The Afro-alpine Zone: The Afro-alpine zone begins 11,500 to 15,000 feet (3500 to 4,500 meters). It is characterized by cold temperatures, thin dry air, and large daily temperature fluctuations. Some plants found in this zone have adapted to live without roots, such as lichens and moss-balls. Giant groundsel and plumeless thistles can be found in this biome.
The Summit: At 17,000 feet (5,100 meters), the summit of Mt Kenya is bare rock, glaciers, and regions of ice and snow. (source)
Activity 2: There are five major types of biomes in the world (aquatic, grassland, forest, desert, and tundra), but some of these biomes can be further divided into more specific categories, such as freshwater, marine, savanna, tropical rainforest, temperate rainforest, and taiga. (source) Take a look at this picture of the earth’s biomes. Find your home and identify your local biome. Using this interactive map, find Kenya and identify the various biomes that exist there.
Next, let’s play a game! Print our biomes cards and play Go Fish! to review the 8 major terrestrial biomes. Print two sets of cards for each child that is playing, shuffle, and deal each player four cards to begin. Alternatively, you can use these cards as copywork.
Activity 1: One of our favorite games from the African continent, including Kenya, is the wood-carved game mancala. Mancala is one of the oldest known two-player board games in the world, believed to have been created in ancient times. There is archeological and historical evidence that dates Mancala back to the year 700 A.D. in East Africa. It is widely believed that Arab traders brought the game with them when traveling and it quickly spread all over Africa and the world, but it is uncertain to know where the game first originated. (source)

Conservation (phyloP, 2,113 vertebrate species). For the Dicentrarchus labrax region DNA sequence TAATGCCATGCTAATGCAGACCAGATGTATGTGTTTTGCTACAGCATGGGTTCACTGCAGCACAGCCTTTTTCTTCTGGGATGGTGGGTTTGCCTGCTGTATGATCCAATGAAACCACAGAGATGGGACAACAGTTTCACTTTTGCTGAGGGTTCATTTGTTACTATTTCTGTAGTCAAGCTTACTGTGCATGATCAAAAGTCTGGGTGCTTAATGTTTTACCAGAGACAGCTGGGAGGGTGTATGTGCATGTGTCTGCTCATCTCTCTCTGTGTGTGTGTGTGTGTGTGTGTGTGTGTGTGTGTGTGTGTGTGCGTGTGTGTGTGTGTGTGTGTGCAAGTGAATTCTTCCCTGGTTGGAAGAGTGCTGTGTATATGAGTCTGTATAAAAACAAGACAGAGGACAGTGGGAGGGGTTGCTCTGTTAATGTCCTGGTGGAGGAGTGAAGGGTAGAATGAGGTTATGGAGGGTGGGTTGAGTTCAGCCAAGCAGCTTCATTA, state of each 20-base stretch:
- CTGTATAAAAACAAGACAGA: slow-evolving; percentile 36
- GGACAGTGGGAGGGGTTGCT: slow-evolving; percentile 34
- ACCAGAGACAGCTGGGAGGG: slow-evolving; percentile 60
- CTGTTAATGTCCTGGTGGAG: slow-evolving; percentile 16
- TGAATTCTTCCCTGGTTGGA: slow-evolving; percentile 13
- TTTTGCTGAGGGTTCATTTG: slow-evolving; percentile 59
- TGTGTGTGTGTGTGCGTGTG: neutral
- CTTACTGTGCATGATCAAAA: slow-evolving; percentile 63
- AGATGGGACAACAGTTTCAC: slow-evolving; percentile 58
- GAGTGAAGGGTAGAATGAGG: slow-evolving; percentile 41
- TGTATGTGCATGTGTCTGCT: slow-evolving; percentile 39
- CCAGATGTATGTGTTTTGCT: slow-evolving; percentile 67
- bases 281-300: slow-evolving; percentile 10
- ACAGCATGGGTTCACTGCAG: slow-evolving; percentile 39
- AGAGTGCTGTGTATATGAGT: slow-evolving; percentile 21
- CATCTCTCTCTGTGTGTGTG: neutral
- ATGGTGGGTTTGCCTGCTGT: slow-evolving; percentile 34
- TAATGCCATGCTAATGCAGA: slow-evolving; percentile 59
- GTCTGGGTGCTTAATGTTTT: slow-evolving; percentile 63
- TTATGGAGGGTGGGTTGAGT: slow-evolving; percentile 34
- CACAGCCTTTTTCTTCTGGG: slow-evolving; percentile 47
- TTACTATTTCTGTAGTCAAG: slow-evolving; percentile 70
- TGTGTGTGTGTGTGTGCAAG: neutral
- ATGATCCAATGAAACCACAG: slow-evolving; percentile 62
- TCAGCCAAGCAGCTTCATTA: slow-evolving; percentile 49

There are dozens of ways to play mancala, so let’s try playing it ourselves! You can purchase mancala games in many stores or online or make your own using an egg carton. Scroll down to the end of this post for a DIY tutorial. The site also has a video with instructions on how to play.
Activity 2: Read + Discover. Now, let’s learn about some of the games that children in Kenya enjoy. Read about some popular options in the post. Shisima is a math game that is as common in Kenya as tic-tac-toe is in the West. Learn the game here, set it up, and play it as a family.
Activity 1: National reserves are one of the most famous sights in Kenya. Watch this video to learn about the abundant animal life that calls Kenya home. Here’s another video from Mt. Kenya’s national park with more.
The animals of Kenya are also the inspiration for many folk tales, and the stories can be an interesting way to learn about the behavior and habits of animals. Let’s read one of them with How the Ostrich Got its Long Neck.
Activity 2: Next, let’s write our own folk tale! Start by picking a native Kenyan animal to be the subject of your story and do a bit of research on it. You might also find the book Wildlife of East Africa to be a good resource, or Don’t Let Them Disappear. After learning details such as the animal’s behavior, appearance, habitat, and diet, write a comic book or short story explaining how the animal came to have these behaviors. It can be as funny or as silly as your child wants. Here are some examples to inspire your own story:
- How the zebra lost its color
- Why the hyena laughs
- When the elephant learned to trumpet
Activity 1: Food History. Irio is a staple food in Kenya. The word “irio” simply means “food” in the Kikuyu community of Kenya. It is a very simple but delicious side dish made with potatoes, peas, and corn, and it is especially popular when paired with grilled steak in a dish known as nyama na irio. Let’s make our own irio with this recipe.
Activity 2: Next, let’s learn more about the potato. Watch this video to learn how a potato grows, and then grow your own potato sprout with this experiment. Tip: Use an organic potato to get it to sprout faster.